Environment Magazine

Tarnation: Environmentalists, Landowners and Valero Await Decision on the Keystone XL Pipeline

Posted on the 31 January 2013 by Earth First! Newswire @efjournal

By Michael Barajas

PHOTOS BY TAR SANDS BLOCKADE / LAURABOREALISA protester is arrested outside Wells, Texas.

A protester is arrested outside Wells, Texas.

The town of Wells is easy to overlook, just a few blocks of homes and a school stretching along a busy state highway. Paths that shoot north from the main drag plunge you deep into a forest of towering East Texas pines. In November, construction crews here navigated bulldozers, feller bunchers, and excavators through rows of trees, laying the groundwork for a fight with global implications: the battle over a 1,700-mile pipeline connecting Texas oil refineries to Canada’s vast deposits of tar sands.

The Keystone XL pipeline will transport as much as 830,000 barrels a day of bitumen, which has a thick consistency comparable to peanut butter. It’s diluted with a cocktail of other petroleum compounds or synthetic crude in order to carry it through pipelines at pressures of up to 1,300 pounds per square inch, and at temperatures as high as 150 degrees.


Protester sits in the trees above the Keystone XL pipeline construction outside Wells, Texas.

Protester sits in the trees above the Keystone XL pipeline construction outside Wells, Texas.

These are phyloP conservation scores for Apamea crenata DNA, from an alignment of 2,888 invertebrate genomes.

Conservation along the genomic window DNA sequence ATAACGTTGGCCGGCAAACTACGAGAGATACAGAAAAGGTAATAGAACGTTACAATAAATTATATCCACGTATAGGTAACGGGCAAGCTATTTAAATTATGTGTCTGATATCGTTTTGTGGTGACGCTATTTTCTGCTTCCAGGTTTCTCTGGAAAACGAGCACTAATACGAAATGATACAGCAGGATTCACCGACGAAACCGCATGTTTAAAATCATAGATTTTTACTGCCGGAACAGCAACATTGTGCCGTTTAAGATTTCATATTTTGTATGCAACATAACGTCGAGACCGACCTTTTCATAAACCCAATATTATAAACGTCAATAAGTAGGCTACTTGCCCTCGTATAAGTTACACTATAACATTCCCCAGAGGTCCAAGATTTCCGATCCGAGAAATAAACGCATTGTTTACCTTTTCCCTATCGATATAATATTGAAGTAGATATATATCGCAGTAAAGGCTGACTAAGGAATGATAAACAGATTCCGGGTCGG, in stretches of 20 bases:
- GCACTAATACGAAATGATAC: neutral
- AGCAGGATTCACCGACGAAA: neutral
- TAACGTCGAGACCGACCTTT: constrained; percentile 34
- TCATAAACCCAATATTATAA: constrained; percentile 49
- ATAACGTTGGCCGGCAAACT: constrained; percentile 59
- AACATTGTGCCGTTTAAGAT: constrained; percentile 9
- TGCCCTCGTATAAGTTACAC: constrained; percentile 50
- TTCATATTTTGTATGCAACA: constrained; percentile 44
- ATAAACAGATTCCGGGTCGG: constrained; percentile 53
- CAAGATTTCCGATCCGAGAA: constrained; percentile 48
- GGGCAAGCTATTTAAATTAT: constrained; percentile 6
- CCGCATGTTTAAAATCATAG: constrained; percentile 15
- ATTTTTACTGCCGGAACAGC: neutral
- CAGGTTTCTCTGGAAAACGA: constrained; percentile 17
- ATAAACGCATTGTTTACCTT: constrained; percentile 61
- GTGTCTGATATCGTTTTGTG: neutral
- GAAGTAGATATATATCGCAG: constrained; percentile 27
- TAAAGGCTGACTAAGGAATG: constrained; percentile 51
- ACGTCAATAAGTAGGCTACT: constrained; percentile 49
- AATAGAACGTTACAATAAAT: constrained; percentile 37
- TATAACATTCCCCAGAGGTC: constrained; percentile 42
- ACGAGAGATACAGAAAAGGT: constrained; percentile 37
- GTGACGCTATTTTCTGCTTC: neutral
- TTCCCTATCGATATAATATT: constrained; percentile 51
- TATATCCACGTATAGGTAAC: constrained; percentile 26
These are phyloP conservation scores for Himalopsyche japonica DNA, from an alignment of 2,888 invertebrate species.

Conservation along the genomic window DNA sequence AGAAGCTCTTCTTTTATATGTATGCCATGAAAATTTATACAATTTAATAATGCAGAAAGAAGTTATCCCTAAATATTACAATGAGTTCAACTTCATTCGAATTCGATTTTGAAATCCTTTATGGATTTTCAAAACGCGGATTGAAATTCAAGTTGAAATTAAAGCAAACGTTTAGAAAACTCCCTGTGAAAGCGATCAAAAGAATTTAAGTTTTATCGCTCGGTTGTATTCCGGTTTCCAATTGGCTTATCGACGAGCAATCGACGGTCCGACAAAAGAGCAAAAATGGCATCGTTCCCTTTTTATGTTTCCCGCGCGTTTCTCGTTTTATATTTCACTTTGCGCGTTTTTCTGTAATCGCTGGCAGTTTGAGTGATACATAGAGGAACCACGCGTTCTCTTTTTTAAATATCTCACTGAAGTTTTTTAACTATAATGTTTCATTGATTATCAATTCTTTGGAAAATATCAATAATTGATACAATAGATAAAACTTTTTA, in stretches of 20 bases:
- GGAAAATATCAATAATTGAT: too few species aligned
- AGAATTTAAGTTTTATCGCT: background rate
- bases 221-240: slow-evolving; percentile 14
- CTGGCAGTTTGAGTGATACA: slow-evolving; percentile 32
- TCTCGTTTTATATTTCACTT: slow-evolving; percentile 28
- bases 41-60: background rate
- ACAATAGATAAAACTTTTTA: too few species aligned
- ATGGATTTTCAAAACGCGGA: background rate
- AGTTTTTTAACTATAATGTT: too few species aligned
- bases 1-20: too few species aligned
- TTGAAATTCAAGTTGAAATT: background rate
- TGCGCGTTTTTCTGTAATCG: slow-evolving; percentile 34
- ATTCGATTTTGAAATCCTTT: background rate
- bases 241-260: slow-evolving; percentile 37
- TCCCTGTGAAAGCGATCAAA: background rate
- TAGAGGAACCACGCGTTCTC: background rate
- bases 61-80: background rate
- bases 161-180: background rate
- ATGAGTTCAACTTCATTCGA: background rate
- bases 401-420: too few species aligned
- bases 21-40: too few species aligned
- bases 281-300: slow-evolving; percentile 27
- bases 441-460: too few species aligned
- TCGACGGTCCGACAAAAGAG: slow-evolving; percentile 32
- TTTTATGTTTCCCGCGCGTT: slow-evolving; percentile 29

This diluted bitumen, or “dilbit” in industry speak, was on the minds of many when President Barack Obama, in his inaugural address last week, warned that America needs to quickly respond to the threat posed by our changing climate, saying that “failure to do so would betray our children and future generations.” Environmentalists collectively shouted that Obama should start by rejecting the Keystone XL pipeline.

The State Department must ultimately rule on the $7 billion project, owned by Canadian gas-line giant TransCanada, since it crosses international boundaries. Last year the GOP-controlled House handed the president a 60-day ultimatum to either approve or deny Keystone XL, before the State Department even had time to finish its own assessment of whether the project is in the national interest. Obama reacted by rejecting TransCanada’s first application, urging the company to resubmit, and signing an executive order that fast-tracked Keystone XL’s southern Oklahoma-Texas leg.